Experts call for ten-year fishing moratorium in Yangtze River after previous efforts pay off

09:42, April 09, 2011      

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Coming from a fishing family along the Yangtze River, Wu Xiaoming did not become a fisherman like his father and grandfather, but instead sought employment in the coastal province of Guangdong right after high school.

"Sooner is better than later," said Wu of his decision to abandon the fishing business. Wu, now 24, works in an electronics factory in Shunde county, Foshan City that mainly exports its products to the United States and Europe.

"There are fewer fish in the Yangtze River compared with past decades. I am afraid one day there will be no fish to catch, so it is a matter of time before we have to make a living through other means," said Wu, whose hometown is in Xinzhou District of Wuhan City, Hubei provincial capital.

Wu's neighbor, 44-year-old Hu Zhengbin, still carries on his family's tradition and has been a fisherman for more than 20 years.

"I witnessed the declining catch as well as the rebound after the three-month fishing ban that was enacted ten years ago," said Hu.

The Yangtze River, China's longest waterway, drains one-fifth of the country's land area and its river basin is home to one-third of its population.

The biggest annual catch before 2002 was 427,000 tonnes in the Hubei section of the Yangtze River, but it dropped to less than 100,000 tonnes in 2002, according to statistics from the provincial fishery bureau.

A spring moratorium pilot program took place in the middle and lower reaches of the river in 2002. An annual moratorium followed in 2003, covering the entire river.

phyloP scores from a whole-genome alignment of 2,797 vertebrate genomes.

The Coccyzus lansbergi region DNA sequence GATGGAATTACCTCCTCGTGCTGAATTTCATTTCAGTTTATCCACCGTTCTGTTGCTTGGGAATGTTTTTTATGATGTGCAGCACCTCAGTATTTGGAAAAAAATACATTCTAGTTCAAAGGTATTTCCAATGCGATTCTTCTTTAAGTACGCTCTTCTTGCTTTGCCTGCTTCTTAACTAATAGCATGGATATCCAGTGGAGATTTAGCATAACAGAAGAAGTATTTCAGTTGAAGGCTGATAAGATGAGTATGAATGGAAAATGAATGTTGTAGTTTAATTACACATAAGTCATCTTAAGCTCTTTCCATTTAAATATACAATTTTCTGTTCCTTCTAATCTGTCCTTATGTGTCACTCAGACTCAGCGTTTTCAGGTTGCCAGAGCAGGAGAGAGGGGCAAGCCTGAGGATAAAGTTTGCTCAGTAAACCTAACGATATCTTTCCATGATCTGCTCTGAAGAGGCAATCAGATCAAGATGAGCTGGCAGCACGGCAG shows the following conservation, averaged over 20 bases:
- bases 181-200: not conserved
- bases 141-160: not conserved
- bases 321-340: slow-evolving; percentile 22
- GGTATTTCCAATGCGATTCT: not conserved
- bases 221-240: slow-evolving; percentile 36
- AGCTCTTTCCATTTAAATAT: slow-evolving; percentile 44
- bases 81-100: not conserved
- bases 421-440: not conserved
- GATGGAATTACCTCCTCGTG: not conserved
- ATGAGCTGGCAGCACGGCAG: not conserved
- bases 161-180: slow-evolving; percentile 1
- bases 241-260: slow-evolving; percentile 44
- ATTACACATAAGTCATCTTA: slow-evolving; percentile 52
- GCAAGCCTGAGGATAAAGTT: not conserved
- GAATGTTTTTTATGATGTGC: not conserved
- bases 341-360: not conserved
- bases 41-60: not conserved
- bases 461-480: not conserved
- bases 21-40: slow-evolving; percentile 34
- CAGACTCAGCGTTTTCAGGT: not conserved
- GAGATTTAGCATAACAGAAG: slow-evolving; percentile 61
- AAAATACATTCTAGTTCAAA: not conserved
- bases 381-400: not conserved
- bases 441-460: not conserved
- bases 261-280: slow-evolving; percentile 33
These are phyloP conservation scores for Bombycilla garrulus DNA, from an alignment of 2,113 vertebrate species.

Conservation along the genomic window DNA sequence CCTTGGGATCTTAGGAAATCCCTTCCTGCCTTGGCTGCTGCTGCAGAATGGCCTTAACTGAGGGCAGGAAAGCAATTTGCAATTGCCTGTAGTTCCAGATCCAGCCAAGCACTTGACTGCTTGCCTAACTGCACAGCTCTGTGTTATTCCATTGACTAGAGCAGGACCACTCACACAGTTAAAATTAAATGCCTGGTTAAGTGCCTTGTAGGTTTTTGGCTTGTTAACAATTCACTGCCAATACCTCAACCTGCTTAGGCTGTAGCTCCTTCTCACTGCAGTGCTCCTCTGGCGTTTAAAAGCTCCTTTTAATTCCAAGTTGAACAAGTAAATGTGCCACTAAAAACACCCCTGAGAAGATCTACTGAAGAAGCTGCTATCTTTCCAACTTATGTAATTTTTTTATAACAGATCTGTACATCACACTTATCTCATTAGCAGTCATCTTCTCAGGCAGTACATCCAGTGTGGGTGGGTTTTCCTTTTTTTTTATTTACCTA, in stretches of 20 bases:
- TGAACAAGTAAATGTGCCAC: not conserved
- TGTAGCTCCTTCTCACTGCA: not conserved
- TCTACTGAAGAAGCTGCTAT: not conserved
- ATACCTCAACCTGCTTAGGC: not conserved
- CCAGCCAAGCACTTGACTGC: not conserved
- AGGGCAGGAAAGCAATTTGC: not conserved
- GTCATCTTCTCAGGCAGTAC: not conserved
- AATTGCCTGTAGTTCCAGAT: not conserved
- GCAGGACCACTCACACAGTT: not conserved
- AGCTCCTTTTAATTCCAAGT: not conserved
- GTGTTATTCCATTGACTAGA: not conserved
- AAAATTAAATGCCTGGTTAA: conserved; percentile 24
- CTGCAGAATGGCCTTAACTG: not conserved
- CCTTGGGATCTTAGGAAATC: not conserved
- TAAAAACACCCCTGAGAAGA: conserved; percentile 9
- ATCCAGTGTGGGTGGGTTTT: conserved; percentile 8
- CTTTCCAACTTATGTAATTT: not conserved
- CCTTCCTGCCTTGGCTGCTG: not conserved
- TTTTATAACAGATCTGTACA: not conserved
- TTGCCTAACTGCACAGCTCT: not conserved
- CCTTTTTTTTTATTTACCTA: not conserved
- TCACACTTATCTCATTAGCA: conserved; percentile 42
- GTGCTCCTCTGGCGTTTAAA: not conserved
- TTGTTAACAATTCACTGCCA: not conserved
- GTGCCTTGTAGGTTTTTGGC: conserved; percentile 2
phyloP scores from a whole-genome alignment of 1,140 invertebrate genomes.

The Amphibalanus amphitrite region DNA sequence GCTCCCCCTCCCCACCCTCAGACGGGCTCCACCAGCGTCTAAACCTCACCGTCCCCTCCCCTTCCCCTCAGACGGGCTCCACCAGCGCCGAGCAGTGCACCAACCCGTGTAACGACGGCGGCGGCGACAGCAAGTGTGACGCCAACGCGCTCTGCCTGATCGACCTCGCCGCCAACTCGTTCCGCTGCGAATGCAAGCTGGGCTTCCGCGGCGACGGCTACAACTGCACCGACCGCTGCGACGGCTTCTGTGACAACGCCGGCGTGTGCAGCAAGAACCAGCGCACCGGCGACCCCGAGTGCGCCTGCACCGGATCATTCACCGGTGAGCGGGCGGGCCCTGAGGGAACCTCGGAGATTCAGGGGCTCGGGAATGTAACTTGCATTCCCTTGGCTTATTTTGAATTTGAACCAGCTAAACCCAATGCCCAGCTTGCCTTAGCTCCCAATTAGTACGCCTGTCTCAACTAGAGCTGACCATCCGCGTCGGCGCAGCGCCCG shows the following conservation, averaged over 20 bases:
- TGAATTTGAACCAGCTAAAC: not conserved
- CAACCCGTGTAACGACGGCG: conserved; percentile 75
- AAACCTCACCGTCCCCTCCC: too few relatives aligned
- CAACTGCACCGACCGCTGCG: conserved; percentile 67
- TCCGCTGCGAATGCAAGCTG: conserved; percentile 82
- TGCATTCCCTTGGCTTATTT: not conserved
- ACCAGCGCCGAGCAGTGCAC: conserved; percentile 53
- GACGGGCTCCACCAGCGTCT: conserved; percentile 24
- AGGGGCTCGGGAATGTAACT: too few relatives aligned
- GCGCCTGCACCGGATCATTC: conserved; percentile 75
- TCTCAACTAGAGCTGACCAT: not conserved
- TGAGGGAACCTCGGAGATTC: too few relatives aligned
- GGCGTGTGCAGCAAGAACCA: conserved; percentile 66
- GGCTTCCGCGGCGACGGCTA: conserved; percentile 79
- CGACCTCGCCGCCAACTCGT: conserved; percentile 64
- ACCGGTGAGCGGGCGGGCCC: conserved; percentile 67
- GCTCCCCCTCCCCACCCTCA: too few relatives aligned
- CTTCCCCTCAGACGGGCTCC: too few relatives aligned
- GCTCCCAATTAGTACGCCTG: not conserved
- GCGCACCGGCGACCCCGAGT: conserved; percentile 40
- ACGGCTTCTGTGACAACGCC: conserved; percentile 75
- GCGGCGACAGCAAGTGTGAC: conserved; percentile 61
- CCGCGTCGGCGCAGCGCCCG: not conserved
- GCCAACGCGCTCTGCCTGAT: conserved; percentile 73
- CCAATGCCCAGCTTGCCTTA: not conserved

At first, many fishermen did not support the moratorium. "Many old fishermen even thought that the moratorium was to prevent them from making a living," said Hu.

Many have now come around. Hu now supports the moratorium due to its "visible" benefits.

"I can catch more fish now. I now even can get Saury sometimes, which has been very rare over the last few years. I can sell Saury at a good price," said Hu.

The fishermen also receive a monthly subsidy of 200 yuan (30.6 U.S. dollars) to 300 yuan. Hu has received 240 yuan in subsidies.

"The subsidy helps support our living costs during the moratorium. Many fishermen also take the time to seek employment elsewhere," said Hu.

The current moratorium allows fish to spawn, but it is not enough to protect young fish. Most of the fish that fishermen caught were baby fish which have little economic value, but greatly affect the future fish population, said Xie Songguang, a Saury expert with the Chinese Academy of Sciences.

"So I call for a ten-year moratorium. Ten years is enough for fish to reproduce for three or four generations, which will significantly improve the Yangtze River's fishing resources," said Xie.

Wang Zhaomin, head of the fishery bureau, echoed this proposal. A ten-year moratorium is plausible, since the annual consumption of freshwater fish is 3.53 million tonnes in China, while the amount from the Yangtze River is only 100,000 tonnes, less than one-thirtieth of the national total. Thus, it will not greatly affect the overall supply, according to Wang.

The number of fishermen is also decreasing, with around 50,000 fishermen along the Yangtze River at present. Helping them find other forms of employment can guarantee their livelihood, said Wang.

Fisherman Hu Zhengbin said "Many young people seek employment in more developed regions. I want to follow suit, so the ten-year moratorium is a good thing."

Source: Xinhua
 
 
     
 
 
 
     
 
 
 
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(Editor:张心意)

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